He did make another bogey on the 14th hole, but McDowell bogeyed as well. Then, on the 15th, for all intents and purposes. Holding on to a four-stroke lead, Tiger faced a 10-footer for par. Just like he seemed to do every single time for the past decade and a half, he buried the putt right in the middle and followed it with a signature Eldrick fist pump.

It goes deeper than just winning, though. That's the point I'm driving at here. Had Tiger won a few weeks ago when he shot the final round 62 and eventually lost by two strokes to Rory McIlroy, that would have been unbelievable. But it wouldn't have been the same as what happened on Sunday.

Tiger grabbed the lead on the back nine of the second round on Sunday and then never let it go. He had at least a share of the lead for the final 38 holes.

And the part of his game that had clearly not recovered from the Ambien abuse the most - his putting - finally came around. He missed three putts all week from inside 10 feet. Out of 50. That's staggering.

I should also mention that he hit 59 out of 72 greens. He was first in total driving. He was the only player to shoot under par in all four rounds. You could just see the confidence when he swung. I can't tell you how many times I turned around to the people I was with and said, "He's absolutely locked in."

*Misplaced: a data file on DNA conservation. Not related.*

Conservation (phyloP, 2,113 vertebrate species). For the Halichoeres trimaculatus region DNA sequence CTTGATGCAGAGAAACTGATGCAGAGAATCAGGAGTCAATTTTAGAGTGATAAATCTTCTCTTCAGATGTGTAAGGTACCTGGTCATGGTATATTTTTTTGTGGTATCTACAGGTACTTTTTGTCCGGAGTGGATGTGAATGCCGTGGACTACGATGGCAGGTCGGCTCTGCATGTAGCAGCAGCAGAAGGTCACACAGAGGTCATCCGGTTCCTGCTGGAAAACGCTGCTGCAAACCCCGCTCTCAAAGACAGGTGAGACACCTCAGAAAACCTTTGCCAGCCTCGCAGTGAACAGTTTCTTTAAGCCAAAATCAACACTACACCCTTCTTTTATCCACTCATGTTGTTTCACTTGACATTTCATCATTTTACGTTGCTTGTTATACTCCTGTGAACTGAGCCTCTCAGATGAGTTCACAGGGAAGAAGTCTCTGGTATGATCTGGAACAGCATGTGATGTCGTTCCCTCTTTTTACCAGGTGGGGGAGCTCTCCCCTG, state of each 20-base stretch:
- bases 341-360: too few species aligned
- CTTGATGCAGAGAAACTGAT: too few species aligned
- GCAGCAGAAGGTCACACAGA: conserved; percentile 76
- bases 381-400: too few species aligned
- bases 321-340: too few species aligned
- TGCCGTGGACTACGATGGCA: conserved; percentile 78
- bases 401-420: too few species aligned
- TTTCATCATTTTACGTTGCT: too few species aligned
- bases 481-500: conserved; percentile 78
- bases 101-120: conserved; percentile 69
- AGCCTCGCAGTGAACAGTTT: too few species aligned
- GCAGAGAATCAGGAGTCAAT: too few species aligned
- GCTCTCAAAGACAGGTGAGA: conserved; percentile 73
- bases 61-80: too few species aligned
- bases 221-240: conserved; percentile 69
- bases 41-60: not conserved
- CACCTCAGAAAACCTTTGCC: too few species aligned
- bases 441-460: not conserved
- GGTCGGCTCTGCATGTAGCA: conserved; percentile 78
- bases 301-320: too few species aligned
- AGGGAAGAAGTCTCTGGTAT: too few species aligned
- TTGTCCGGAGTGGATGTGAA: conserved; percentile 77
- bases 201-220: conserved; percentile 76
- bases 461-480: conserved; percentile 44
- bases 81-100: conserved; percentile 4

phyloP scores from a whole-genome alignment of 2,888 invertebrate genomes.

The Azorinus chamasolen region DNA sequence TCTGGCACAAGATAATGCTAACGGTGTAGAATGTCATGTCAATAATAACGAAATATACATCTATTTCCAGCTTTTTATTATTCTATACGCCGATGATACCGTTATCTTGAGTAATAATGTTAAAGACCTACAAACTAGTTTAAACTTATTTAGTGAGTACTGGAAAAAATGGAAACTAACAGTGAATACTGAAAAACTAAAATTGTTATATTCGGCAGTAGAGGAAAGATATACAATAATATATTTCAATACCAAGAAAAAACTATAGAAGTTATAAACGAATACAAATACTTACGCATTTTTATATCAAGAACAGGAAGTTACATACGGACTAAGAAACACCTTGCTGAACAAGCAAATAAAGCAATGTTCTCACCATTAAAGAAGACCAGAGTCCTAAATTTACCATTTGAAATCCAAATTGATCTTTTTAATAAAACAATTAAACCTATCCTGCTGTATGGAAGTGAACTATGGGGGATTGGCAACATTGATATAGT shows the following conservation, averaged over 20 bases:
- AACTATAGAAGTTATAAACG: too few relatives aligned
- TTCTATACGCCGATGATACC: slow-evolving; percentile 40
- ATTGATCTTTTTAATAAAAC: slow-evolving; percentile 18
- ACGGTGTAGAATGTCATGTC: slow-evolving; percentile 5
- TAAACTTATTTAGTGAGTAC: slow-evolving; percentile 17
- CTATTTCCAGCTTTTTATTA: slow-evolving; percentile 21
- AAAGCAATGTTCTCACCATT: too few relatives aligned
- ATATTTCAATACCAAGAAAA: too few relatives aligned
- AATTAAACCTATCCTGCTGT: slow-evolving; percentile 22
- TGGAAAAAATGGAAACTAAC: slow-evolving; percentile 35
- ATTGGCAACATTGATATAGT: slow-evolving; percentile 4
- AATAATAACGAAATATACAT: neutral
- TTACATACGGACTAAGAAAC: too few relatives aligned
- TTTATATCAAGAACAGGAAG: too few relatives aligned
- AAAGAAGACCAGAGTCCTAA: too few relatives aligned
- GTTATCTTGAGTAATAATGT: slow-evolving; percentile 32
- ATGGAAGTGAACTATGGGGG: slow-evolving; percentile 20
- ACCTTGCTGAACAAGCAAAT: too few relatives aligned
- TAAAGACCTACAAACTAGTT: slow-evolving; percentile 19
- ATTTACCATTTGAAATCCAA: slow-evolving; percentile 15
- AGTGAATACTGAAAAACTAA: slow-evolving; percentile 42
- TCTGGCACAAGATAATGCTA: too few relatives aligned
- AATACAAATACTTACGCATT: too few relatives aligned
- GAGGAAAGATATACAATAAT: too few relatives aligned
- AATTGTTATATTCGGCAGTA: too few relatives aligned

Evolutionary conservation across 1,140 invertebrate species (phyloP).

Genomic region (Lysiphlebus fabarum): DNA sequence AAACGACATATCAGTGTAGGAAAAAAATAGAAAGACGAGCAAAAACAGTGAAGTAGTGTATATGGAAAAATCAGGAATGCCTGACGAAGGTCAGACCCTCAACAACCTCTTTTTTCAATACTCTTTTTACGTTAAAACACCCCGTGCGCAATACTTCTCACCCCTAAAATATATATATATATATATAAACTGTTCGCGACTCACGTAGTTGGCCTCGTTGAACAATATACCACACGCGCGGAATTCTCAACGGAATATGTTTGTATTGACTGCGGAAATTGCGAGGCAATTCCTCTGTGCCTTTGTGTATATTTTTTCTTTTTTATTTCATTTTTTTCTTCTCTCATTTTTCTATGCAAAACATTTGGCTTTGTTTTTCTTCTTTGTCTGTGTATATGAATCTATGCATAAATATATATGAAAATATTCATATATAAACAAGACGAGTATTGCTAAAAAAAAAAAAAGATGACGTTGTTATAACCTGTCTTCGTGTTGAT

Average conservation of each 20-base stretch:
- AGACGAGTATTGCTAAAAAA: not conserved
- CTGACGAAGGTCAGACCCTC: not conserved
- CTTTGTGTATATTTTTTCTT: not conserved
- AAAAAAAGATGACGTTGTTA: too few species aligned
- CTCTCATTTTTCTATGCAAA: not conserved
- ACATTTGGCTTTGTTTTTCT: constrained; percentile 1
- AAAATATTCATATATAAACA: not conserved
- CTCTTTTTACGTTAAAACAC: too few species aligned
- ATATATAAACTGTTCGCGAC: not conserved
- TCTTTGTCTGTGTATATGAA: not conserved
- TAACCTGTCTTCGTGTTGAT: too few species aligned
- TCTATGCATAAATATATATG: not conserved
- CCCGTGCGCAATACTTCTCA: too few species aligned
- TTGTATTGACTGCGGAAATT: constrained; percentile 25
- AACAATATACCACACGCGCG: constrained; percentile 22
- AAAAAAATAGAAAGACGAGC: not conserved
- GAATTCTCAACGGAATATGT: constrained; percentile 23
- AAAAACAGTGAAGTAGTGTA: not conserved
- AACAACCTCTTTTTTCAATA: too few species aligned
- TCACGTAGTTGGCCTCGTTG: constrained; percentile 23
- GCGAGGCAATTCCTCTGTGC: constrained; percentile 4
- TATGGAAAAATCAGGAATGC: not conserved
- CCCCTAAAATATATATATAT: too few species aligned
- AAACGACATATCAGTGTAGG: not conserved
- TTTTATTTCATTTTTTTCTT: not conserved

Remember when he was at his peak, and the Masters odds would come out? The most popular bet used to Tiger vs. the field. Tournaments are like Sunday are the reason why having that as an option ever made sense. On Sunday, there was Tiger, and then there was the everybody else.

On the 18th hole, he tapped in for his par and screamed as he picked up his ball out of the hole. Then he screamed again. He hugged his new caddie, Joe LaCava, celebrating their first win together (oddly enough, LaCava did not call it "the best win of his career..."). It was the first official win after 18 months with new swing coach Sean Foley.